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Leoni Online: The Articles — First Bra

Téa was a terrifying dodgeball player. She could throw that red rubber ball and knock you flat, and there was no way you could even hope to catch it. That was in seventh grade at The Brearley School on the Upper East Side of Manhattan. I was her secret Santa that year, and for some reason that I can’t remember, I gave her a big bag of Wise potato chips.From our class of 47 girls, many have gone on to high-powered careers, but Téa’s the only one so far to become a celebrity. It’s weird though because unlike Kate, who’s now a playwright, and Diane, who’s now a director, Téa was never into the theater scene. But she was hot.Téa was unique in our class: incredibly popular, but never a bitch. She never needed to put someone down to raise herself up.. she was that confident. I know I sound like I am being paid off by her publicist, but she really was charismatic. she was a jock with a foul mouth, and even then the girls discussed her “animal magnetism.” No makeup, short, brown layered hair, a faded navy blue polo shirt and jeans, braces with rubber bands, and still, sexy at 13. To this day, whenever I see cotton-piqué knit, I think of Téa.My first bra was actually a hand-me-down from Téa, a beige soft-cup thing that looked pretty much like a flimsy slingshot. Clothes made the rounds back then: I once lent a red Marimekko T-shirt to Betsy, who gave it to Nicole, who passed it on to Téa, who bequeathed it to Lisa, whose younger sister stole it and wore it to school one day three years later.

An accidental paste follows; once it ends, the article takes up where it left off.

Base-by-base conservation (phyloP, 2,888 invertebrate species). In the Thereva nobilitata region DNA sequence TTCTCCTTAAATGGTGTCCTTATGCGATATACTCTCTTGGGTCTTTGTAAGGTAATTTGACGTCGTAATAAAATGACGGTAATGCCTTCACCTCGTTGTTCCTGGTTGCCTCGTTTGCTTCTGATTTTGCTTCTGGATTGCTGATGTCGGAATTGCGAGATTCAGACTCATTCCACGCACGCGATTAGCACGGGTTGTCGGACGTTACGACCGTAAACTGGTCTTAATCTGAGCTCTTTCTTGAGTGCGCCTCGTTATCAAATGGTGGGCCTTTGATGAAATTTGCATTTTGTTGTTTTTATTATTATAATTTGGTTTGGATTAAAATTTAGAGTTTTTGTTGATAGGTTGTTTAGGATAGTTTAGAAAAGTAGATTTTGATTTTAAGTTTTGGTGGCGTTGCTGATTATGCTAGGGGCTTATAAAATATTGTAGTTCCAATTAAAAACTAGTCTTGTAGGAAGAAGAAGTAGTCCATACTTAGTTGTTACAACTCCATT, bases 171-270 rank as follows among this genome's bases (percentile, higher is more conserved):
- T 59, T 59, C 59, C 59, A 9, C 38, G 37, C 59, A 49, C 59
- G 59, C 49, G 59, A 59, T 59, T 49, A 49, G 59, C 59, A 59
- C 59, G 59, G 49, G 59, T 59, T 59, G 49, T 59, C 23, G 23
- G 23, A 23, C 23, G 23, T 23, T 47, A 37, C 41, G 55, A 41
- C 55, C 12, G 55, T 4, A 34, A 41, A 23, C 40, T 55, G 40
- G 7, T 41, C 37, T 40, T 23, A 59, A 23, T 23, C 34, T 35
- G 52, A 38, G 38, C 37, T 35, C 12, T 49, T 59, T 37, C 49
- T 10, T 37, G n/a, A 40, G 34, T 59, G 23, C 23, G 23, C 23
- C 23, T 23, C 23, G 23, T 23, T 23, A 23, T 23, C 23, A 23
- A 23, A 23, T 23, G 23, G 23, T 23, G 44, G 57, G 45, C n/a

Writing in my yearbook, Téa used the word shit five times. She ends her inscription with, “Listen Jen, hope to *!@#+}! we’re in the same section! Love always, Téa.” (That was in the days before emoticons and e-mail, when a string of punctuation marks meant something unprintable.)

One of the boys we used to hang out with remembers that his friends were all a bit intimidated by Téa. There was a round-robin of dating, but she was never anyone’s girlfriend. She was attractive in a nearly masculine way that didn’t require the boys’ approval, and that scared the hell out of them. Yet years later, there she was, in among all the other marriage and birth announcements in the school bulletin: “Téa Leoni ’84 wed David Duchovny.” It looked wrong, as if their names should have been boldface, like in a LizSmith column.

Téa left for boarding school after ninth grade and that was the last I saw of her. Téa, if you’re reading this, I miss you. -Love always, Jen.